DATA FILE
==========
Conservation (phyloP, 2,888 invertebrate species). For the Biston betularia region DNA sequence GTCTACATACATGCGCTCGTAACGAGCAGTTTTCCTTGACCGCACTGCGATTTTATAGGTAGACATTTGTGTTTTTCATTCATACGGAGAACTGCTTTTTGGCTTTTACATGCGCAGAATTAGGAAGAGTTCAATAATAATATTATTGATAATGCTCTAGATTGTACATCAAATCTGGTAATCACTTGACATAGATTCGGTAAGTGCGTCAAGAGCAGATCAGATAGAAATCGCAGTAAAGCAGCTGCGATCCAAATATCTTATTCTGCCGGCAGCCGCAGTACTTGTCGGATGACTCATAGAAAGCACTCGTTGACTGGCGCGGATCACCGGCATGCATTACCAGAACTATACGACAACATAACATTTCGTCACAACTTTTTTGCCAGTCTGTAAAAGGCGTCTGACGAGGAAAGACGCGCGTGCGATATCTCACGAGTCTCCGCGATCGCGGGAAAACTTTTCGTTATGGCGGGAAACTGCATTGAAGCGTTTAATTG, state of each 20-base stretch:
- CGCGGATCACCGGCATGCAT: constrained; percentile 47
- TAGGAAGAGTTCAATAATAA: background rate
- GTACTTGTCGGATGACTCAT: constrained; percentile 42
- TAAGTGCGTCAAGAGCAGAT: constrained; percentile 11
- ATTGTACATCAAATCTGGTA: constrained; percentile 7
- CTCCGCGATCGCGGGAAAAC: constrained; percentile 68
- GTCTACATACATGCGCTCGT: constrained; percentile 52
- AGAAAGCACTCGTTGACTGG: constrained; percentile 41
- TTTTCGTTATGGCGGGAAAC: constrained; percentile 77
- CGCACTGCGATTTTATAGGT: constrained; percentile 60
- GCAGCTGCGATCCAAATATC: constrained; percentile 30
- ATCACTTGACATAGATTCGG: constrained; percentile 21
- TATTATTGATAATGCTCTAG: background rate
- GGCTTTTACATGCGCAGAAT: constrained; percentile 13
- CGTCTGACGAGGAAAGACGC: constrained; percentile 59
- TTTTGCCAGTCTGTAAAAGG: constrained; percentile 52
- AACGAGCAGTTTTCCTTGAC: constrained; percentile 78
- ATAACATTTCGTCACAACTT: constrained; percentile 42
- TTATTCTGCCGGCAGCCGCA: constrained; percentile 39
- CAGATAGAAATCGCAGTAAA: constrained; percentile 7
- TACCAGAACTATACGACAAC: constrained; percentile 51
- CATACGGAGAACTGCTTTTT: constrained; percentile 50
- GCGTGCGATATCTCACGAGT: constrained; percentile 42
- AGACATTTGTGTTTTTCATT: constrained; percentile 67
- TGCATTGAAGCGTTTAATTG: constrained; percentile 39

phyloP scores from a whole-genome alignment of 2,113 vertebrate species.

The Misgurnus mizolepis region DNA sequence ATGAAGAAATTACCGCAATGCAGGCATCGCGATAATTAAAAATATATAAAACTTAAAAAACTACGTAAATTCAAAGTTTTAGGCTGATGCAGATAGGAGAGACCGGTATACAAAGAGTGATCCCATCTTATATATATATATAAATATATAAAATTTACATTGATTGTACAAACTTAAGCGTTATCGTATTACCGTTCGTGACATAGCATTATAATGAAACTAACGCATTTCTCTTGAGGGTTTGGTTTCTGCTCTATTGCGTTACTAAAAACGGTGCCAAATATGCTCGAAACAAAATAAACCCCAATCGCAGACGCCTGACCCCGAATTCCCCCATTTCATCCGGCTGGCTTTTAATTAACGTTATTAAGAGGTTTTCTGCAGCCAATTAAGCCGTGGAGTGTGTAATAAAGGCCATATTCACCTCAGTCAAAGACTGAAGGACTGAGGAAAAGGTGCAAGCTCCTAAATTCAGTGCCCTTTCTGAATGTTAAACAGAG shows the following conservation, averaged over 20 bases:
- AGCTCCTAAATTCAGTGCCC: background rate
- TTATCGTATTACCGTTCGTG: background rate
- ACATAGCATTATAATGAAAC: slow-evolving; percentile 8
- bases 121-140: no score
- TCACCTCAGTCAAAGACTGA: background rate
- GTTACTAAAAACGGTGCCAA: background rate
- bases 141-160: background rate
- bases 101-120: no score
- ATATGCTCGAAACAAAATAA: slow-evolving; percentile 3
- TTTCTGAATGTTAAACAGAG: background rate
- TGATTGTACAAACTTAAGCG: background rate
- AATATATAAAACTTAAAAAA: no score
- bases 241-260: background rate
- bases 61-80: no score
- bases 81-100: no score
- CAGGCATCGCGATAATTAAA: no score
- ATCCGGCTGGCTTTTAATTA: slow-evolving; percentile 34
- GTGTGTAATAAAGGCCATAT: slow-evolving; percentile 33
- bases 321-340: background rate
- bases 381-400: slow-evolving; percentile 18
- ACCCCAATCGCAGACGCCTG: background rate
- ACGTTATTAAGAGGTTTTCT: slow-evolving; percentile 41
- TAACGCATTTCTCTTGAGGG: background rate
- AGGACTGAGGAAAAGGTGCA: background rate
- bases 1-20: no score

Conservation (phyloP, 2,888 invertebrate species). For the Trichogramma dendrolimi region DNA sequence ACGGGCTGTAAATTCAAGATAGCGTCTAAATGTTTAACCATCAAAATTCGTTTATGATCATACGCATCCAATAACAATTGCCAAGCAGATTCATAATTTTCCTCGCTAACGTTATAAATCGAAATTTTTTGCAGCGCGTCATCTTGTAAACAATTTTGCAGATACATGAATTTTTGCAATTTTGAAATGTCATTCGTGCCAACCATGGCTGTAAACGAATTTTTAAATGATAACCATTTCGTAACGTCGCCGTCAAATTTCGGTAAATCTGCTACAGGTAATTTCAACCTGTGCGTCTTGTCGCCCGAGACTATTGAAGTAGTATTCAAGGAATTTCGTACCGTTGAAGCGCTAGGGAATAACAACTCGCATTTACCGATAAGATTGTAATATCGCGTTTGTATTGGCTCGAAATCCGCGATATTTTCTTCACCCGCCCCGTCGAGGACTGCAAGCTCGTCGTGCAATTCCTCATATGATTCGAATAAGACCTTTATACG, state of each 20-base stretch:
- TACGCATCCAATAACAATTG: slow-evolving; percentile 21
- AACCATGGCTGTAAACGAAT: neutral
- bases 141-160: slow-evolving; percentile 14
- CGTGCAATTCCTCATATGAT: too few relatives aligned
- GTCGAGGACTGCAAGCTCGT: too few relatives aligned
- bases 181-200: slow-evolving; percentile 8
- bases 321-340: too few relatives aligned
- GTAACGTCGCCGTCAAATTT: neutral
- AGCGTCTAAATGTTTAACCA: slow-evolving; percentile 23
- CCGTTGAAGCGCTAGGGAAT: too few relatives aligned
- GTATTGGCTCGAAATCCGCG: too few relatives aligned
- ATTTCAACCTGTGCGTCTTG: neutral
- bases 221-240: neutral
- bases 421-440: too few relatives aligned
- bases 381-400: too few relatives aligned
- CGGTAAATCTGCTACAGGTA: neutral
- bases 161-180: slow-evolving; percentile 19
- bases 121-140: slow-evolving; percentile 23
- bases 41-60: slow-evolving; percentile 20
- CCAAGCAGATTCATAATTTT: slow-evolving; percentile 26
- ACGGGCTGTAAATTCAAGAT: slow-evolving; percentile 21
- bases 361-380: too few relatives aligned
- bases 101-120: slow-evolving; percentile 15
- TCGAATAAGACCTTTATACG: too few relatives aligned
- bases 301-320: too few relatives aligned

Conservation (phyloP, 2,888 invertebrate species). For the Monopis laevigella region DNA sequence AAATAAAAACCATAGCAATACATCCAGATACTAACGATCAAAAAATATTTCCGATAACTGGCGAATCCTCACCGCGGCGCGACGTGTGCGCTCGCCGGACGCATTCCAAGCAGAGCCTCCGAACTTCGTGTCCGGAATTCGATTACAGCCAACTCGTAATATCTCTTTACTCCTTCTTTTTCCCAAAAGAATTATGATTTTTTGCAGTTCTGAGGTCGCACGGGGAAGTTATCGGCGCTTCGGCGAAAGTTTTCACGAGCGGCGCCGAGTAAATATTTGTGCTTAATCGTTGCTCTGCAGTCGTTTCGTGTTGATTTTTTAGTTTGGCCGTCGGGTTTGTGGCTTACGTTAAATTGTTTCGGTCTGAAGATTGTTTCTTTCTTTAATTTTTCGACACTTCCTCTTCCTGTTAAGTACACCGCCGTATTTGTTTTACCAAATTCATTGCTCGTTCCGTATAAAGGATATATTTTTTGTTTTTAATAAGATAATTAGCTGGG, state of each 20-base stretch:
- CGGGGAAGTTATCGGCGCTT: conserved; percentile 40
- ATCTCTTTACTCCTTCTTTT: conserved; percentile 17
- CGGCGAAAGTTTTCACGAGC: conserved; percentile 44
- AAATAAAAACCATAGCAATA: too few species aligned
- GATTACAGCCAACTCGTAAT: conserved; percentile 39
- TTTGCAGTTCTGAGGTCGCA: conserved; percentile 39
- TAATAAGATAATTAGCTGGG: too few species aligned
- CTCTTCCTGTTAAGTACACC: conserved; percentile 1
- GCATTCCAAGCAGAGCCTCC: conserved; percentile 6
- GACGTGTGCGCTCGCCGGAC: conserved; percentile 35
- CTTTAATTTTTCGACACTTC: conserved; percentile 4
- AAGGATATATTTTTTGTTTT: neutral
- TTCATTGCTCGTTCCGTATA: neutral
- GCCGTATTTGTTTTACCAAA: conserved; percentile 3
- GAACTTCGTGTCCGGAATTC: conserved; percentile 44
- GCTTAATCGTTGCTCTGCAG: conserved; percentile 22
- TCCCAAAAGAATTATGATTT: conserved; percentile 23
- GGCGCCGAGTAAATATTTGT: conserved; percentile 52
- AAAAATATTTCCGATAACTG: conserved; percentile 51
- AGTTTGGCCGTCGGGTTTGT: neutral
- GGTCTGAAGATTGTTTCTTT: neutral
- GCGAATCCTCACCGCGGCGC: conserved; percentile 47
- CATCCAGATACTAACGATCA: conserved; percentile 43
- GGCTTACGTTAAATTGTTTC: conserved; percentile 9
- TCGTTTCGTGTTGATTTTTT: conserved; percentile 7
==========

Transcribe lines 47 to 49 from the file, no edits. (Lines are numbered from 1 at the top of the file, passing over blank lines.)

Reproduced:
- bases 321-340: background rate
- bases 381-400: slow-evolving; percentile 18
- ACCCCAATCGCAGACGCCTG: background rate